Interesting story on Homeopathy. There is no science behind homeopathy and this review of it by a noted association, gets to the core of the issue.
The British Veterinary Association’s journal has published two articles that place homeopathy in historical and scientific perspective. Although the articles concern veterinary practices, their conclusions are equally relevant to human drugs. The first article notes that, “For many drugs the mechanism of action is proven, and for most drugs without proven mechanisms of action, scientifically plausible mechanisms exist.” [Lees P and others. Comparison of veterinary drugs and veterinary homeopathy: Part 1. Veterinary Record, Aug 12, 2017] In contrast, the second article notes that “Homeopathy . . . is top down and faith-based; governed by arbitrary laws, invented by the founder, Hahnemann, which are immutable. As such, homeopathy is not just unscientific, it is a genuinely mystical belief system.” [Lees P and others. Comparison of veterinary drugs and veterinary homeopathy: Part 2. Veterinary Record, Aug 19/26, 2017]
Very interesting articles by Bloomberg. Very well balanced coverage. You might need a subscription to either Bloomberg or ScribD. Or go to the library and read it there.
Early on a snowy, winter morning in January 2012, Wu Xiaoliang, a 37-year-old farmer, stopped by his local doctor to remedy a headache. At a small clinic near his village he received two injections made from traditional Chinese herbs. Hours later, villagers saw him struggling to prop himself up on his moped as he drove home. By noon, he was dead.
And yet another story of an alternative medical provider being found guilty of pushing beyond the scope of his license. His business license that is.
In 2017, Diem T. Nguyen, D.C., who advertised herself as “Dr. Thyroid” and offered non-drug treatment for s spectrum of thyroid disorders, has been sentenced to serve three years probation and ordered to repay two of her victims. [Johnson D. Board to decide professional fate of El Dorado Hills chiropractor convicted of practicing medicine without license. Fox 40, Sept 19, 2017] At the time of her arrest, she operated New Life Integrative Wellness clinics in Elk Grove and El Dorado Hills, California. In 2013, when she did business as NorCal Natural Integrative Healthcare, her Web site offered “A New Thyroid Treatment Approach That Moves Directly To The Underlying CAUSE Of Your Thyroid Problem. . . By Utilizing Advanced Lab Measurements and a Comprehensive Functional Approach!”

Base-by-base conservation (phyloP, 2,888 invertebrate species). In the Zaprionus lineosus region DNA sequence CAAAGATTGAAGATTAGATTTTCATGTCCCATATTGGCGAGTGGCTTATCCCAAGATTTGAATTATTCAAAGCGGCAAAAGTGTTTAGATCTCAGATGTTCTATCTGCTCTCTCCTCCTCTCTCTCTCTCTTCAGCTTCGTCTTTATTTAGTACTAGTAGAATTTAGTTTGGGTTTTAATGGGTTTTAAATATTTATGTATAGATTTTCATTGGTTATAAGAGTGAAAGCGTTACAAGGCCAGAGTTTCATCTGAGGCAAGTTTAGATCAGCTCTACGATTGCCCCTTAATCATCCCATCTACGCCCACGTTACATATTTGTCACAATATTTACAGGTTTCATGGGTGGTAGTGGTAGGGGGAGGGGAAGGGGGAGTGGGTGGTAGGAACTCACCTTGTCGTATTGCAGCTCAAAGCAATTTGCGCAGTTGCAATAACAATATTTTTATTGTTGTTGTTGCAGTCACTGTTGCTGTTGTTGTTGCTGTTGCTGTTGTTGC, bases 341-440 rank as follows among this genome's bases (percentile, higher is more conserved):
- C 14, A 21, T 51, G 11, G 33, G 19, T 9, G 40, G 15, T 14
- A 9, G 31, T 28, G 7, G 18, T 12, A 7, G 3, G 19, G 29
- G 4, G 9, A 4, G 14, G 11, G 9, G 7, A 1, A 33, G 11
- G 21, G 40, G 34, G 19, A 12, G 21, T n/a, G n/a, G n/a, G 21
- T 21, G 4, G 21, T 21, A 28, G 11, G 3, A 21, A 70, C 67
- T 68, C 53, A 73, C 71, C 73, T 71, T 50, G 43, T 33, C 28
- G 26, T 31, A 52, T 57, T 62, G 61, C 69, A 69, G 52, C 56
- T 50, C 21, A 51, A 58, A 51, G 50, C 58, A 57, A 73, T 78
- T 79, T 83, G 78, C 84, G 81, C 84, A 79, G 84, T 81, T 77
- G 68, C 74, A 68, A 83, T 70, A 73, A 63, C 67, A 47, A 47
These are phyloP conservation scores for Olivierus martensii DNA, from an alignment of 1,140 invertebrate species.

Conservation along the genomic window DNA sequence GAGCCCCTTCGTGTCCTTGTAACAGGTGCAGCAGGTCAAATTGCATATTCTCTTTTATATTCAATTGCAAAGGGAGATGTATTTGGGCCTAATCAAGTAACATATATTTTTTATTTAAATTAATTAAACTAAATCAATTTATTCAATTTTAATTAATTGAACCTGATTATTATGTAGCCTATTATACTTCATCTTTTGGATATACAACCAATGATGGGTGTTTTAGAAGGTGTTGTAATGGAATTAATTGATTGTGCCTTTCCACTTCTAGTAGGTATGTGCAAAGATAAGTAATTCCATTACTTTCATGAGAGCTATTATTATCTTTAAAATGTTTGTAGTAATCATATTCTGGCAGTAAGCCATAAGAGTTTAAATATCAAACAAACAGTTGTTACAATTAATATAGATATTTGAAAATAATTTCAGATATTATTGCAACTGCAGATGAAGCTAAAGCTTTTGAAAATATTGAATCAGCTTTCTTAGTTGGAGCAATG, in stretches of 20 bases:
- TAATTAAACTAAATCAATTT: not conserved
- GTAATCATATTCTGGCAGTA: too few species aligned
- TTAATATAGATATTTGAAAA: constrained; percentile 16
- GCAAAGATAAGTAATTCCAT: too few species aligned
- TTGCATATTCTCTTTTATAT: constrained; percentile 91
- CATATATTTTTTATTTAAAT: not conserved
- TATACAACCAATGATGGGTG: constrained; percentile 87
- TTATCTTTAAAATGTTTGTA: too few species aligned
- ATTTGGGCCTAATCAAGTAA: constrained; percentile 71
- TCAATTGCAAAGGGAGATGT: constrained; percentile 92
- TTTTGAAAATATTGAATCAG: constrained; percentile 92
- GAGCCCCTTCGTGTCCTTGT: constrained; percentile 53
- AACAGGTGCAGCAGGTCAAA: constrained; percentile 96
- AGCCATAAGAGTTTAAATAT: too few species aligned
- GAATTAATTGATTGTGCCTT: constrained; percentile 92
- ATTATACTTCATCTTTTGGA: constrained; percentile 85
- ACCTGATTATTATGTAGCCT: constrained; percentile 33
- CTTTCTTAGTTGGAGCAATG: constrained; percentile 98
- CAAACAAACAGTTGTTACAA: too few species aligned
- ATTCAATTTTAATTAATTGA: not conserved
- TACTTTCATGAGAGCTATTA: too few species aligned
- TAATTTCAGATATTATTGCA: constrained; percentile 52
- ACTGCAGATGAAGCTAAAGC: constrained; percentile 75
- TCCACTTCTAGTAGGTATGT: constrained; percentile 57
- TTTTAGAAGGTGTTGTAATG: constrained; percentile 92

Worth the read. There is far too much ‘magical thinking’ given over to naturopathy with far too little oversight or insight. Here’s a story you don’t see every day. And yes, Bastyr is threatening a lawsuit to this woman, in order to shut her up. Not a good move. Makes them look just like the Big Pharma that they hate so much. One thing that strikes me as I read the article, is that much of the appeal of naturopathy could be alleviated if insurance companies dropped the requirements that medical professionals only deal with one issue at a time to get billed. Patients and doctors alike hate this.
Quartz Media has published the remarkable story of Britt Hermes, a former practitioner who abandoned naturopathy when she concluded that what she had been taught was not valid. The article states: “For the past few years, after realizing she had been swindled in her education, Hermes has waged a war on naturopathy. On blogs and in online publications, she has opened a window into a profession that resists external scrutiny of its training and practices.” [Rathi A. The journey of a “doctor” who joined the cult of alternative medicine and then broke out of it Quartz, Sept 30, 2017] Last year, Hermes’s blog, “Naturopathic Diaries,” won the Ockham award for the best blog of the year given by The Skeptics magazine.
“Their training…amounts to a small fraction of that of medical doctors who practice primary care,” Atwood wrote. “An examination of their literature, moreover, reveals that it is replete with pseudoscientific, ineffective, unethical, and potentially dangerous practices.”
Quartz article on Naturopaths
“The controversies regarding the combination of synthetic therapeutic substances and traditional Chinese medicines without adequate labeling should be resolved through regulatory actions for better safety of drug use.”
Proprietary Chinese medicines (pCMs) and health products, generally believed to be natural and safe, are gaining popularity worldwide. However, the safety of pCMs and health products has been severely compromised by the practice of adulteration. The current study aimed to examine the problem of adulteration of pCMs and health products in Hong Kong.
The rise of use of Chinese traditional remedies has been going on for sometime here on the West Coast in particular. My late wife tried many substances in a vain attempt to save her life. It always made me wonder as to who was overseeing the possible abuse of these remedies, and many of them are available on the Internet with no regulation at all.